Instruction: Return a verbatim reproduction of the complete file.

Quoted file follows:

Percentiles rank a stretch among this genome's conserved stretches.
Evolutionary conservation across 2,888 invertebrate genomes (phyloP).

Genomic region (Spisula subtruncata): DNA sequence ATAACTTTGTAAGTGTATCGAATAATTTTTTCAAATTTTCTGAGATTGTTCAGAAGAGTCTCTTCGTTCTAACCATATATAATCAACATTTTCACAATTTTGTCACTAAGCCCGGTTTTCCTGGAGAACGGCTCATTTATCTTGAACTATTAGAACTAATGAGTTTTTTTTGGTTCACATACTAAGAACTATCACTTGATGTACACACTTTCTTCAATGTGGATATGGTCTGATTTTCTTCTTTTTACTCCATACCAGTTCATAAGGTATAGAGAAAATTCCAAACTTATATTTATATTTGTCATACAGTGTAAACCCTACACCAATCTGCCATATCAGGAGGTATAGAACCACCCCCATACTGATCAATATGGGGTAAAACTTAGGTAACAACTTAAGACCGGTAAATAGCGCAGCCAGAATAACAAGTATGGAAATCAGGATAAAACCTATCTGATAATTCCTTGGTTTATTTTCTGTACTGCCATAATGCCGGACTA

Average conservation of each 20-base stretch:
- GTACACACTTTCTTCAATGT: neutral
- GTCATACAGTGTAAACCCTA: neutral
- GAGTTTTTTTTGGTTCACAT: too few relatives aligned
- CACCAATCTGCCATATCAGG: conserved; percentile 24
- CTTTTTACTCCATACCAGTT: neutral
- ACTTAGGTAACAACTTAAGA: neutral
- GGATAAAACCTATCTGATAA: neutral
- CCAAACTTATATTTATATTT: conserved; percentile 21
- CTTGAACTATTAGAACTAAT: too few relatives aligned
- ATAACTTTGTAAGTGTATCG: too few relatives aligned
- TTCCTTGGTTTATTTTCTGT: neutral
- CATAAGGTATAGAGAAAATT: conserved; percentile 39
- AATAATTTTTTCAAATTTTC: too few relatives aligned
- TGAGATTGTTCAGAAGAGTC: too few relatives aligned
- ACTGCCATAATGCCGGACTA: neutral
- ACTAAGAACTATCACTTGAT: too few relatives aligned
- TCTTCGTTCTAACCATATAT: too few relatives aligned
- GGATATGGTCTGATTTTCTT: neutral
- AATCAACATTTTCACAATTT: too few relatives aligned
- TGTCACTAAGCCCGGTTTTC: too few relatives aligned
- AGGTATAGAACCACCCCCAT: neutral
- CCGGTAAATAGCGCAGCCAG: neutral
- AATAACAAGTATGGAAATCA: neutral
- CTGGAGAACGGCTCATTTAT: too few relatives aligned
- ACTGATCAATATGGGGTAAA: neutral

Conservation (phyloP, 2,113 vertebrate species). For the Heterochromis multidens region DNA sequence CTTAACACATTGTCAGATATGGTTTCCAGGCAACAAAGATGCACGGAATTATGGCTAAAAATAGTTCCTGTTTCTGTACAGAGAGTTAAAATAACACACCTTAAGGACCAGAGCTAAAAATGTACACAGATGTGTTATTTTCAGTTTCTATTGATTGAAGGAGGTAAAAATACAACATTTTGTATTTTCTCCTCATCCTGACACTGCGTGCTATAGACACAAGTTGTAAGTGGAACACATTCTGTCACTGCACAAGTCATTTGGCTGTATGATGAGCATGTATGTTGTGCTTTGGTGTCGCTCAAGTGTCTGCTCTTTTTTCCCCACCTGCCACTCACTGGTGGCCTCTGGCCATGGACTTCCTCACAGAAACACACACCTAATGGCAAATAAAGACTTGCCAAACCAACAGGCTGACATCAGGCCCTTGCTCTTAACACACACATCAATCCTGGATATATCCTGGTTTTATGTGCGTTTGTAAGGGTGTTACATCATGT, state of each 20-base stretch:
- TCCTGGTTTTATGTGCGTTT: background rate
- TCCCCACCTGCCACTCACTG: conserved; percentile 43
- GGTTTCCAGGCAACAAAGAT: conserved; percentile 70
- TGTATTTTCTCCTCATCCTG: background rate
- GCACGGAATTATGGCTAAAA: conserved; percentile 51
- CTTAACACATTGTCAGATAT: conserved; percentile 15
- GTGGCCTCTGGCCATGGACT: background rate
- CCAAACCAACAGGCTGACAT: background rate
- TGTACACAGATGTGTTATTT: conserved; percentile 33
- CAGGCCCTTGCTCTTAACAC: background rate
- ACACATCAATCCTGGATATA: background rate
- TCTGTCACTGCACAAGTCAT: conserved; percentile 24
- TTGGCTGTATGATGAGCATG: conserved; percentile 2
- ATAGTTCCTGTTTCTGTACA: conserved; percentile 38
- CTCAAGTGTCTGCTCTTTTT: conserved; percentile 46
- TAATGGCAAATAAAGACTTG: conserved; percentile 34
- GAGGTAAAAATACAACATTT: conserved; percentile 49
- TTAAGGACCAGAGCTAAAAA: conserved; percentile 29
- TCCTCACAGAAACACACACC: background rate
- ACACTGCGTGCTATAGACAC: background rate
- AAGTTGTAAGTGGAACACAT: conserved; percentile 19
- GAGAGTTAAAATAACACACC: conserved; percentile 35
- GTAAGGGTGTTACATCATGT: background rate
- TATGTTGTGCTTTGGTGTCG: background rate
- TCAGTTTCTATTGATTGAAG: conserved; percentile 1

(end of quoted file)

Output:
Percentiles rank a stretch among this genome's conserved stretches.
Evolutionary conservation across 2,888 invertebrate genomes (phyloP).

Genomic region (Spisula subtruncata): DNA sequence ATAACTTTGTAAGTGTATCGAATAATTTTTTCAAATTTTCTGAGATTGTTCAGAAGAGTCTCTTCGTTCTAACCATATATAATCAACATTTTCACAATTTTGTCACTAAGCCCGGTTTTCCTGGAGAACGGCTCATTTATCTTGAACTATTAGAACTAATGAGTTTTTTTTGGTTCACATACTAAGAACTATCACTTGATGTACACACTTTCTTCAATGTGGATATGGTCTGATTTTCTTCTTTTTACTCCATACCAGTTCATAAGGTATAGAGAAAATTCCAAACTTATATTTATATTTGTCATACAGTGTAAACCCTACACCAATCTGCCATATCAGGAGGTATAGAACCACCCCCATACTGATCAATATGGGGTAAAACTTAGGTAACAACTTAAGACCGGTAAATAGCGCAGCCAGAATAACAAGTATGGAAATCAGGATAAAACCTATCTGATAATTCCTTGGTTTATTTTCTGTACTGCCATAATGCCGGACTA

Average conservation of each 20-base stretch:
- GTACACACTTTCTTCAATGT: neutral
- GTCATACAGTGTAAACCCTA: neutral
- GAGTTTTTTTTGGTTCACAT: too few relatives aligned
- CACCAATCTGCCATATCAGG: conserved; percentile 24
- CTTTTTACTCCATACCAGTT: neutral
- ACTTAGGTAACAACTTAAGA: neutral
- GGATAAAACCTATCTGATAA: neutral
- CCAAACTTATATTTATATTT: conserved; percentile 21
- CTTGAACTATTAGAACTAAT: too few relatives aligned
- ATAACTTTGTAAGTGTATCG: too few relatives aligned
- TTCCTTGGTTTATTTTCTGT: neutral
- CATAAGGTATAGAGAAAATT: conserved; percentile 39
- AATAATTTTTTCAAATTTTC: too few relatives aligned
- TGAGATTGTTCAGAAGAGTC: too few relatives aligned
- ACTGCCATAATGCCGGACTA: neutral
- ACTAAGAACTATCACTTGAT: too few relatives aligned
- TCTTCGTTCTAACCATATAT: too few relatives aligned
- GGATATGGTCTGATTTTCTT: neutral
- AATCAACATTTTCACAATTT: too few relatives aligned
- TGTCACTAAGCCCGGTTTTC: too few relatives aligned
- AGGTATAGAACCACCCCCAT: neutral
- CCGGTAAATAGCGCAGCCAG: neutral
- AATAACAAGTATGGAAATCA: neutral
- CTGGAGAACGGCTCATTTAT: too few relatives aligned
- ACTGATCAATATGGGGTAAA: neutral

Conservation (phyloP, 2,113 vertebrate species). For the Heterochromis multidens region DNA sequence CTTAACACATTGTCAGATATGGTTTCCAGGCAACAAAGATGCACGGAATTATGGCTAAAAATAGTTCCTGTTTCTGTACAGAGAGTTAAAATAACACACCTTAAGGACCAGAGCTAAAAATGTACACAGATGTGTTATTTTCAGTTTCTATTGATTGAAGGAGGTAAAAATACAACATTTTGTATTTTCTCCTCATCCTGACACTGCGTGCTATAGACACAAGTTGTAAGTGGAACACATTCTGTCACTGCACAAGTCATTTGGCTGTATGATGAGCATGTATGTTGTGCTTTGGTGTCGCTCAAGTGTCTGCTCTTTTTTCCCCACCTGCCACTCACTGGTGGCCTCTGGCCATGGACTTCCTCACAGAAACACACACCTAATGGCAAATAAAGACTTGCCAAACCAACAGGCTGACATCAGGCCCTTGCTCTTAACACACACATCAATCCTGGATATATCCTGGTTTTATGTGCGTTTGTAAGGGTGTTACATCATGT, state of each 20-base stretch:
- TCCTGGTTTTATGTGCGTTT: background rate
- TCCCCACCTGCCACTCACTG: conserved; percentile 43
- GGTTTCCAGGCAACAAAGAT: conserved; percentile 70
- TGTATTTTCTCCTCATCCTG: background rate
- GCACGGAATTATGGCTAAAA: conserved; percentile 51
- CTTAACACATTGTCAGATAT: conserved; percentile 15
- GTGGCCTCTGGCCATGGACT: background rate
- CCAAACCAACAGGCTGACAT: background rate
- TGTACACAGATGTGTTATTT: conserved; percentile 33
- CAGGCCCTTGCTCTTAACAC: background rate
- ACACATCAATCCTGGATATA: background rate
- TCTGTCACTGCACAAGTCAT: conserved; percentile 24
- TTGGCTGTATGATGAGCATG: conserved; percentile 2
- ATAGTTCCTGTTTCTGTACA: conserved; percentile 38
- CTCAAGTGTCTGCTCTTTTT: conserved; percentile 46
- TAATGGCAAATAAAGACTTG: conserved; percentile 34
- GAGGTAAAAATACAACATTT: conserved; percentile 49
- TTAAGGACCAGAGCTAAAAA: conserved; percentile 29
- TCCTCACAGAAACACACACC: background rate
- ACACTGCGTGCTATAGACAC: background rate
- AAGTTGTAAGTGGAACACAT: conserved; percentile 19
- GAGAGTTAAAATAACACACC: conserved; percentile 35
- GTAAGGGTGTTACATCATGT: background rate
- TATGTTGTGCTTTGGTGTCG: background rate
- TCAGTTTCTATTGATTGAAG: conserved; percentile 1